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Portland City Council Considers Black Lives Matter Activists' Demands

Willis Ryder Arnold
Maine Public
Protesters gather at Congress Square in Portland in May, then moved on to City Hall and police headquarters.

Members of Portland’s City Council are voicing varying levels of support for demands made by Black Lives Matter activists. But there is one demand that is not gaining traction — to fire City Manager Jon Jennings.

During the massive Black Lives Matter protest in Portland last Friday, a flyer was circulated that listed broad demands, from defunding police departments to divesting from fossil fuel investments to closing the Long Creek Youth Development Center, the state’s only juvenile prison.

The flyer — also posted on the BLM Portland Facebook page — also called for additional funding for COVID-relief efforts in communities of color, and banning the use of facial recognition technology by the city.

“Yes I support them, everything they are asking,” says Portland City Councilor Pious Ali. “For so long, black people and other people of color, other marginalized members of this country have been treated inhumanely, and I think it’s about time that things change.”

But he stressed that he did not embrace the activists' demand that City Manager Jon Jennings be fired. The flip side of the Black Lives Matter flyer condemned Jennings for purportedly advocating racist policies on housing and medical care and for “criminalizing poverty.”

Ali was one of several councilors who attended a City Hall press conference Saturday to reject that demand. Councilor Spencer Thibodeau says the claims about Jennings remind him of former Mayor Ethan Strimling, who frequently clashed with Jennings.

“It seemed to be a laundry list of items that someone I used to work with, a former mayor and Progressive Portland launched against the city manager the last three years. So it seemed to be a rehashing of issues unrelated to the very real issue that people who look like me are killed, and unfortunately killed by bad actors and that includes sometimes police officers,” he says.

Thibodeau, Ali and several other councilors say the debate about city policies should be brought to the council, not the city manager. And they note that the July ballot includes an item that would allow the city’s charter to be opened up, with a new look at the structure of its government.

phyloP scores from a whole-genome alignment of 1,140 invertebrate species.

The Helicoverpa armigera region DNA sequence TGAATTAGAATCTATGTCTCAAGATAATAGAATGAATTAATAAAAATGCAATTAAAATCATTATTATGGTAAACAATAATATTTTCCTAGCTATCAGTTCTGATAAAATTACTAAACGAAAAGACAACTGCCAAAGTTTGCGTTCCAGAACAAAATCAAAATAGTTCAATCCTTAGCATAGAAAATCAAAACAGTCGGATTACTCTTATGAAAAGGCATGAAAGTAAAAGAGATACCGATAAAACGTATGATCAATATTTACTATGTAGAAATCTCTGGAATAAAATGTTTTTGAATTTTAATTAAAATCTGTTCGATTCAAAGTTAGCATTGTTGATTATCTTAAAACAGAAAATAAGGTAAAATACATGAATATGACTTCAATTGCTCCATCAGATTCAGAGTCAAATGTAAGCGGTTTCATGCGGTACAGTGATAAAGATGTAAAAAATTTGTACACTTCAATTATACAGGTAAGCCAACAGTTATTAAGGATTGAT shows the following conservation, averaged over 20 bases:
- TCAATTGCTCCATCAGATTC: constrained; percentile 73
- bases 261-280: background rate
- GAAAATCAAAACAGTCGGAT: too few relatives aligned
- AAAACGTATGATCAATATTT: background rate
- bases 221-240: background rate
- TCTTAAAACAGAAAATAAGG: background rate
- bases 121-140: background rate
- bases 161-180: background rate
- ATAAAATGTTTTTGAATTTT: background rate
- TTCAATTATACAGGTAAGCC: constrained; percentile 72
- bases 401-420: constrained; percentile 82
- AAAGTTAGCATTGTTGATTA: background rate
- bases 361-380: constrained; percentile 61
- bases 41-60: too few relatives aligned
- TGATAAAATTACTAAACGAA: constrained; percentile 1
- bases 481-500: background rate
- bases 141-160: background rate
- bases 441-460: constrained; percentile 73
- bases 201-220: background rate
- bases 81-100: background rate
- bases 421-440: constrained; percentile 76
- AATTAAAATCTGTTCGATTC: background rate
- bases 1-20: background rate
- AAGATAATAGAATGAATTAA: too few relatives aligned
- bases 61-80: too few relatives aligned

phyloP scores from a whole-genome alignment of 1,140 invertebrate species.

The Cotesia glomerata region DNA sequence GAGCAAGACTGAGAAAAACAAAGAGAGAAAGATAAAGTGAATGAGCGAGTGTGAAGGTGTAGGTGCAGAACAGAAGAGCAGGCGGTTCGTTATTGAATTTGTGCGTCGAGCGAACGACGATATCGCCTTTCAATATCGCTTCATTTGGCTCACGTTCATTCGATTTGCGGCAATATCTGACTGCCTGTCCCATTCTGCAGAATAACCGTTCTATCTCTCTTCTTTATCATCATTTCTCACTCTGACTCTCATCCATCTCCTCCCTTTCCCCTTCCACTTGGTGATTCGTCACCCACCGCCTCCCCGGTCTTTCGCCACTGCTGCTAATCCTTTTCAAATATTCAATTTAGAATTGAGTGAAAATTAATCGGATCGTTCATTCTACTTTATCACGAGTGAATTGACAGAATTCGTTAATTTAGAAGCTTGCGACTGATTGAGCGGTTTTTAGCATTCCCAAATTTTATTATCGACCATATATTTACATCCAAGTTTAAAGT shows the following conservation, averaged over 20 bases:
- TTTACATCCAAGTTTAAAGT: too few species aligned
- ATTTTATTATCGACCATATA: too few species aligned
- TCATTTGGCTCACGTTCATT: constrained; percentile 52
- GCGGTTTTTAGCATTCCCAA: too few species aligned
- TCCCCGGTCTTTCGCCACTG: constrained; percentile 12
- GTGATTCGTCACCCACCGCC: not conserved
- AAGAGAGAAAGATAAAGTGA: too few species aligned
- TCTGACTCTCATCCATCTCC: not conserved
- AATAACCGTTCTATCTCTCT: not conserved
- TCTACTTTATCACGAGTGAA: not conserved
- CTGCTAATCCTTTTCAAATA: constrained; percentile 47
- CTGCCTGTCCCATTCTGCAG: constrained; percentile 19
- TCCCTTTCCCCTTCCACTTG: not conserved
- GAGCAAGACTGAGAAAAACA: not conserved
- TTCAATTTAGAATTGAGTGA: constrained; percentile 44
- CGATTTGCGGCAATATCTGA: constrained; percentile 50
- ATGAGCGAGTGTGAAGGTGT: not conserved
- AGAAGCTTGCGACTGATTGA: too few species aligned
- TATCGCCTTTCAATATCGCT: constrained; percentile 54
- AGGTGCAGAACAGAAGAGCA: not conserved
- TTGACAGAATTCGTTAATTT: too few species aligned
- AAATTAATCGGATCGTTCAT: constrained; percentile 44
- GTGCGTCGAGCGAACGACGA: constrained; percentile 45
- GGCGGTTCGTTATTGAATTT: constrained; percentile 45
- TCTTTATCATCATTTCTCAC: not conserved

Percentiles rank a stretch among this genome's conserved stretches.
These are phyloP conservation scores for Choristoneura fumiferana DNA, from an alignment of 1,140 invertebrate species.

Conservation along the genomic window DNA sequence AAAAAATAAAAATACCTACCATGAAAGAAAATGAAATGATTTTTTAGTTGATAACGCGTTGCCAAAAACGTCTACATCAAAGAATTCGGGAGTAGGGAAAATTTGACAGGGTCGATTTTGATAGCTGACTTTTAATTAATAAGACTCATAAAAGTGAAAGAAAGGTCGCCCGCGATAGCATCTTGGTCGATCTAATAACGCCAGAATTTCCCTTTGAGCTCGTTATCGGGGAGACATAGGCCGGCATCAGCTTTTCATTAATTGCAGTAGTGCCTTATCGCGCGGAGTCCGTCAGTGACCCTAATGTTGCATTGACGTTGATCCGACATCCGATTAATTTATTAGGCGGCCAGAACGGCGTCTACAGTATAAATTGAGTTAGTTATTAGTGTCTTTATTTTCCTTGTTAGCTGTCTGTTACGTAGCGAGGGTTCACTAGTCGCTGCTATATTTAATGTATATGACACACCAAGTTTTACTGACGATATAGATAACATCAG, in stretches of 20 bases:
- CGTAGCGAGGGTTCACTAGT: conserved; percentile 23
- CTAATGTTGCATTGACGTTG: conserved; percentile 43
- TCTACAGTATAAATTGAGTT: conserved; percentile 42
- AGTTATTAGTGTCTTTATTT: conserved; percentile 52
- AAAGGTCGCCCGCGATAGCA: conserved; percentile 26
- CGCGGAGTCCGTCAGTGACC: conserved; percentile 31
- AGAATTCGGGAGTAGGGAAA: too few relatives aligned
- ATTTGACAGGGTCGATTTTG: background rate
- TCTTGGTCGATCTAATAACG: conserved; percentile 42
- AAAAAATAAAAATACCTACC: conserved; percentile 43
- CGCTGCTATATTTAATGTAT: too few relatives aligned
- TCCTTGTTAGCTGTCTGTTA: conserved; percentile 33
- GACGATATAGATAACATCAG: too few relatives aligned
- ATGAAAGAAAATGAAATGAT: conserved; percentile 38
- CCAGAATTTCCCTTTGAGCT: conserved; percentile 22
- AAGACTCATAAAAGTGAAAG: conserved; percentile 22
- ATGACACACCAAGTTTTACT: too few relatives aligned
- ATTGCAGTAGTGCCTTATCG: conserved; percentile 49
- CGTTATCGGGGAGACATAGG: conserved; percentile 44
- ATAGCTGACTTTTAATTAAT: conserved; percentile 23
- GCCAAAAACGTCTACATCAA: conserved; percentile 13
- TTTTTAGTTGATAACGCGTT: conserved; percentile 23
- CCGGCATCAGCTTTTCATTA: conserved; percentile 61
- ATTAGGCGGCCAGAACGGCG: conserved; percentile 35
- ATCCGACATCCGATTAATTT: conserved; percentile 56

Thibodeau does say he wants to prospectively ban city police use of facial recognition software, which a federal study has shown misidentifies people of color more often than white people. And while Thibodeau doesn’t necessarily want to defund the police, he does support more funding for social services.

“Maybe we do need to invest in additional social services and I think that what that’s going to take is maybe some help from the federal government,” he says.

And there may be a rift emerging on the council over how to ensure police department accountability. Ali last week asked the city manager for an investigation of police actions during the protests, particularly the nights of June 1-2, when there was vandalism downtown, the use of force including pepper-ball fire and dozens of arrests.

Ali was surprised, he says, when Jennings turned that investigation over to the police themselves. So was councilor Kim Cook, who this week called for a third-party investigation.

“There needs to be some independence to that investigation, to ensure that the report really reflects all voices and all information and hopefully has some credibility with the community,” she says.

Other councilors could not immediately be reached for comment. Jennings declined to comment, although he said he would do whatever the council directs him to do.

On Tuesday afternoon, the council’s Health and Human Services Committee plans a review of police policies, including use of force and training around de-escalation tactics and implicit bias.

Originally published June 8, 2020 at 5:12 p.m. ET.

Clarification: Although Portland City Councilor Pious Ali said he supported "everything" Black Lives Matter activists were asking for, he made it clear he did not support calls to remove Portland's city manager.

A Columbia University graduate, Fred began his journalism career as a print reporter in Vermont, then came to Maine Public in 2001 as its political reporter, as well as serving as a host for a variety of Maine Public Radio and Maine Public Television programs. Fred later went on to become news director for New England Public Radio in Western Massachusetts and worked as a freelancer for National Public Radio and a number of regional public radio stations, including WBUR in Boston and NHPR in New Hampshire.